La rentrée: Marco Zanni says it's time for change

The Coronavirus crisis has brought the need for major EU reform into sharp relief, argues the European Parliament's ID Group leader Marco Zanni.
Marco Zanni | Photo credit: European Parliament Audiovisual

By Marco Zanni

Marco Zanni is President of the European Parliament’s Identity and Democracy Group

18 Sep 2020

The political infrastructure of the EU needs major reform, as the current system has proven incapable of providing rapid solutions to the crisis.

The battle will continue between those arguing that “There Is No Alternative” to creating a European superstate and those who believe that European cooperation can work only if Member States become the main, and essential, pillar.

Top-down homogenisation forced by law against the will of the people has failed. It is therefore more necessary than ever to recognise and value di­fferences.

On the economic side, the Continent has not yet recovered from the 2008 crisis, which has tested its resolve on sovereign debt and pressure from migration. The dramatic circumstances that we are experiencing because of COVID-19 is forcing us to rethink our socioeconomic model.

This is a fundamental step for the recovery of the Continent, which currently has the lowest growth globally, if compared with other regions and developed countries.

“Fostering the wellbeing of Member States and improving economic and jobs growth no longer needs a model based on export and wage compression”

On the geopolitical front, the confrontation will be over the ties of some Member States with China. If the EU prefers to indulge the purposes of countries interested in maintaining strong relations with Beijing and Ankara, rather than strengthening its relations with the liberal democracies of the West, it will compromise its role in global politics.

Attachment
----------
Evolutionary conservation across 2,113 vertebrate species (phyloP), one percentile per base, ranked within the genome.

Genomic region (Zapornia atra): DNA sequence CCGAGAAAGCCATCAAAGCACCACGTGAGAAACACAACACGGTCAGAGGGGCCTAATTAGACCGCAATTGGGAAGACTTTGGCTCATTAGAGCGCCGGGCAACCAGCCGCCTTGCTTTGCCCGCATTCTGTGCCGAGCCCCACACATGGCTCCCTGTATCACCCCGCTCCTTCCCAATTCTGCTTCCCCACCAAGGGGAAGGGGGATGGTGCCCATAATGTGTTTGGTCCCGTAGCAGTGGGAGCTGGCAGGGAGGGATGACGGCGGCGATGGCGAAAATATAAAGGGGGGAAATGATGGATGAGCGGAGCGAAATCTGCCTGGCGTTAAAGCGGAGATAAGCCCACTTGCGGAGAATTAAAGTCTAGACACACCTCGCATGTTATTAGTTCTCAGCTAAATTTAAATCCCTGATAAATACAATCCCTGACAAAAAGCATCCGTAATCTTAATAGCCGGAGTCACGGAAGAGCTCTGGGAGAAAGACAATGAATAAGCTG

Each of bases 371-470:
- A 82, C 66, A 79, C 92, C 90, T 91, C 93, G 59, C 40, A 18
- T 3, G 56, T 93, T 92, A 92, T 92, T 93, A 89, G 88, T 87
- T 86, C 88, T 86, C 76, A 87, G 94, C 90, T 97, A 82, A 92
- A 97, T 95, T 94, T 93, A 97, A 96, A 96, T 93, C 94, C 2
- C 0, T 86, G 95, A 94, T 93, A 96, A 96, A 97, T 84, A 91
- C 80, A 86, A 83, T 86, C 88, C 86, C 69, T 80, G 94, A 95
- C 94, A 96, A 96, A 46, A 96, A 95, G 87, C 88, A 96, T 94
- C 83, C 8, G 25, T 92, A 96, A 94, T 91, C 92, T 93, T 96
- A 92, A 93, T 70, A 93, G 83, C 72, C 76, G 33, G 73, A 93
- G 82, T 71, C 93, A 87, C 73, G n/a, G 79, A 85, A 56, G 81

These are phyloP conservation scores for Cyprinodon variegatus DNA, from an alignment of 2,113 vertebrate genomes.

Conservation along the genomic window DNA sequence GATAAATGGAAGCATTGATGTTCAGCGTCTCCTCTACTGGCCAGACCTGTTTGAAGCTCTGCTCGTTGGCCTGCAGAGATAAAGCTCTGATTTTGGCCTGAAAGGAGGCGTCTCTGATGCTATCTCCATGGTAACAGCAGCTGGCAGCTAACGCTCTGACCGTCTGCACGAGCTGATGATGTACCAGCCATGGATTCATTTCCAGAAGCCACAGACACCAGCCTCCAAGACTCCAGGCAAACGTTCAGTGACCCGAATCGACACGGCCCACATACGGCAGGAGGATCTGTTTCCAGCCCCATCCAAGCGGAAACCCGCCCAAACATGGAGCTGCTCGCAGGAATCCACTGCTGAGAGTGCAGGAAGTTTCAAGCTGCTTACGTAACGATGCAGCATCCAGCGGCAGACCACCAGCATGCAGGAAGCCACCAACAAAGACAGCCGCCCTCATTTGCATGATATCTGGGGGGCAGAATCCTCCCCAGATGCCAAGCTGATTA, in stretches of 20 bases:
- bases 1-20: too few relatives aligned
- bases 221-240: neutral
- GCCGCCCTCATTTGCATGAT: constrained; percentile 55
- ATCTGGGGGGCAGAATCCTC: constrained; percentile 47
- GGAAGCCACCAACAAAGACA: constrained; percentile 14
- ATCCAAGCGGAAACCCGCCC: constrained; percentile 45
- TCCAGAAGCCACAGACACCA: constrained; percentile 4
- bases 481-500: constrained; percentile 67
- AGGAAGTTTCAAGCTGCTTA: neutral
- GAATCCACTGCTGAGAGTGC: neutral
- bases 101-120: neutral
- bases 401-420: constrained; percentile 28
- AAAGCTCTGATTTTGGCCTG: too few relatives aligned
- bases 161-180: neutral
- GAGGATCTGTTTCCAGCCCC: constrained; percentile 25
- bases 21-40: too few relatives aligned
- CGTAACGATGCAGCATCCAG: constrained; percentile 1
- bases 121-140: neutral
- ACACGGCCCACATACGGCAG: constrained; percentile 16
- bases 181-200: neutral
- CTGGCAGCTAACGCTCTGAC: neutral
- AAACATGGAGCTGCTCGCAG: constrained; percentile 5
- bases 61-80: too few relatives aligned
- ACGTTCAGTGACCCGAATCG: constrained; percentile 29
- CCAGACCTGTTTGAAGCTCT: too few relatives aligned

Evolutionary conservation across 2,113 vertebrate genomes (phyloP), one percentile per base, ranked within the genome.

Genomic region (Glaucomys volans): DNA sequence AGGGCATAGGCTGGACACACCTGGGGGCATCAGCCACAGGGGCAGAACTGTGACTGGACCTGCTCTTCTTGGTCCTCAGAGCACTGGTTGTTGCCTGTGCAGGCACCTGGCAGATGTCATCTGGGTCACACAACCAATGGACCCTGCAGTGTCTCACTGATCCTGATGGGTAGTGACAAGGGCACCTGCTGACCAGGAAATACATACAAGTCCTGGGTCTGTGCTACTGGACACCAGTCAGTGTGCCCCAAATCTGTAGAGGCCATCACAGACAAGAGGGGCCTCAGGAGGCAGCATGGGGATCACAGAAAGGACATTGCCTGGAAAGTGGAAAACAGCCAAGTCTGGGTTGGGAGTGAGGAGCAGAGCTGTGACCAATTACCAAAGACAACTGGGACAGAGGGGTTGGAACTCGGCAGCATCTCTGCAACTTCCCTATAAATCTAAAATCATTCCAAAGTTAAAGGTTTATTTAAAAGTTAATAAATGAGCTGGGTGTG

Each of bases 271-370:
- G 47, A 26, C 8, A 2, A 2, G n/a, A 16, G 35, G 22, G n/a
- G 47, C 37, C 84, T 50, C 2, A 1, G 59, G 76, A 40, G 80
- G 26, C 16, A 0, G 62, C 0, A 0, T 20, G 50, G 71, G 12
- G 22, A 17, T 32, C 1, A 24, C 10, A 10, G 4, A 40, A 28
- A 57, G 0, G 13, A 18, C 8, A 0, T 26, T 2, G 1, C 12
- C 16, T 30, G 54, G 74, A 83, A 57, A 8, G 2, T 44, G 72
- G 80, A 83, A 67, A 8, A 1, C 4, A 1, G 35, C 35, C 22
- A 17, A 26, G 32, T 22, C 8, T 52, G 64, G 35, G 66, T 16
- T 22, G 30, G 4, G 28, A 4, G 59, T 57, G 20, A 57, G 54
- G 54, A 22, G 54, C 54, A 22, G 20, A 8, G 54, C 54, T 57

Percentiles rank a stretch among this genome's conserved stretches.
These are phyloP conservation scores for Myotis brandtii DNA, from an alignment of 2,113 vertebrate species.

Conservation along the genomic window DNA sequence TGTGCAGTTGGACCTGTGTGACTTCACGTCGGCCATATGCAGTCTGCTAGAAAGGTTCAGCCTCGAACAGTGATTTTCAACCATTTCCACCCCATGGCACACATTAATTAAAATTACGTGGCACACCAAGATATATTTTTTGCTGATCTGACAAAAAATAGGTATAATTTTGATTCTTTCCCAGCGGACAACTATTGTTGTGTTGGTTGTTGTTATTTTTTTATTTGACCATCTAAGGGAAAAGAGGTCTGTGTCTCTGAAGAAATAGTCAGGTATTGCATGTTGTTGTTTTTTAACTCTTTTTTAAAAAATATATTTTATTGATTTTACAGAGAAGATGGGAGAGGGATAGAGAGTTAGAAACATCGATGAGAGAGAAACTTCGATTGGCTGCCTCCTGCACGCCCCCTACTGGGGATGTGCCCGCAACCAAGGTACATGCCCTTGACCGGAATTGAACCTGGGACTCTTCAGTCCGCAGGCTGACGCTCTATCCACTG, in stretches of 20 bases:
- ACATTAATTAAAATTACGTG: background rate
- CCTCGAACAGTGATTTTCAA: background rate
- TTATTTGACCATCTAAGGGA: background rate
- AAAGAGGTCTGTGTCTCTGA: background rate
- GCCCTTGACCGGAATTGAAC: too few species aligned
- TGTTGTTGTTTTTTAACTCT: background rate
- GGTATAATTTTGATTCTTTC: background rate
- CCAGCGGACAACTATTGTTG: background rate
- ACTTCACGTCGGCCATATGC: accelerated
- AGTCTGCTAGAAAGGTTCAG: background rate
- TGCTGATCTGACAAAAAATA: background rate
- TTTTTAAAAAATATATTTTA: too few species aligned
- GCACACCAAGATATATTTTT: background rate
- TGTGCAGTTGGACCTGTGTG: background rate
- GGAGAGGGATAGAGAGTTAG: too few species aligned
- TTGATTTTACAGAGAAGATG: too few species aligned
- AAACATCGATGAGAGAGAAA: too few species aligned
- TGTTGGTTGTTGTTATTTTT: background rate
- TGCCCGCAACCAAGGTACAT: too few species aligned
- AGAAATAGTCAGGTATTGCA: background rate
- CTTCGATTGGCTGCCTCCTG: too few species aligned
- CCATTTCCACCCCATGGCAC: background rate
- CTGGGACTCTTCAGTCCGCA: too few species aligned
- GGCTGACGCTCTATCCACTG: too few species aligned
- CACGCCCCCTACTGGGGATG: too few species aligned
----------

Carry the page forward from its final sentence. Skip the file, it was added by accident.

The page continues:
The environment, and ambitious projects such as the Green Deal, are stressed in the agenda of the German Presidency. However, the ideological stress placed on the ecological transition risks putting more pressing issues on the back burner.

Here, I am referring to the greater decision-making and management autonomy that should be entrusted to Member States. With this in place, we could do less, but do it better and together.

Fostering the wellbeing of Member States and improving economic and jobs growth no longer needs a model based on export and wage compression, where the focus is on the balance between purchasing power, internal demand and export.

The Europe of today needs a return to the values of its identity and Judeo-Christian roots, which are constantly threatened by widening Islamisation. The lack of clarity of relations with nations such as Turkey, as well as uncontrolled illegal immigration, contributes to destroying EU cooperation and the stability of our Member States.

The EU has also wasted an opportunity on the Recovery Fund. The only institution that should be deployed - as is the case in Japan and the United States - is the Central Bank, a position suggested by many “pro-EU” economists. However, it currently acts intermittently and without the perspective of structural interventions.

There is one thing that above all should prompt us to reflect. If, in order to face the COVID-19 crisis, the EU needed to derogate from its own rules (State Aid and the Stability and Growth Pact), it is evident that failure lies in its own structural inadequacy.

The fear is that, faced with the collapse of the economies of Member States, we will find ourselves experiencing yet another irremediable delay from the Union. On Brexit, the EU and the UK are certain to reach an agreement by the end of December.

There will be a compromise on the most relevant issues, while other minor items will be left to a second stage. The most difficult problem to solve will be that of the rules: while the EU would like to keep them unchanged, among the reasons behind Brexit there is the desire for the UK to obtain a competitive advantage from their change.

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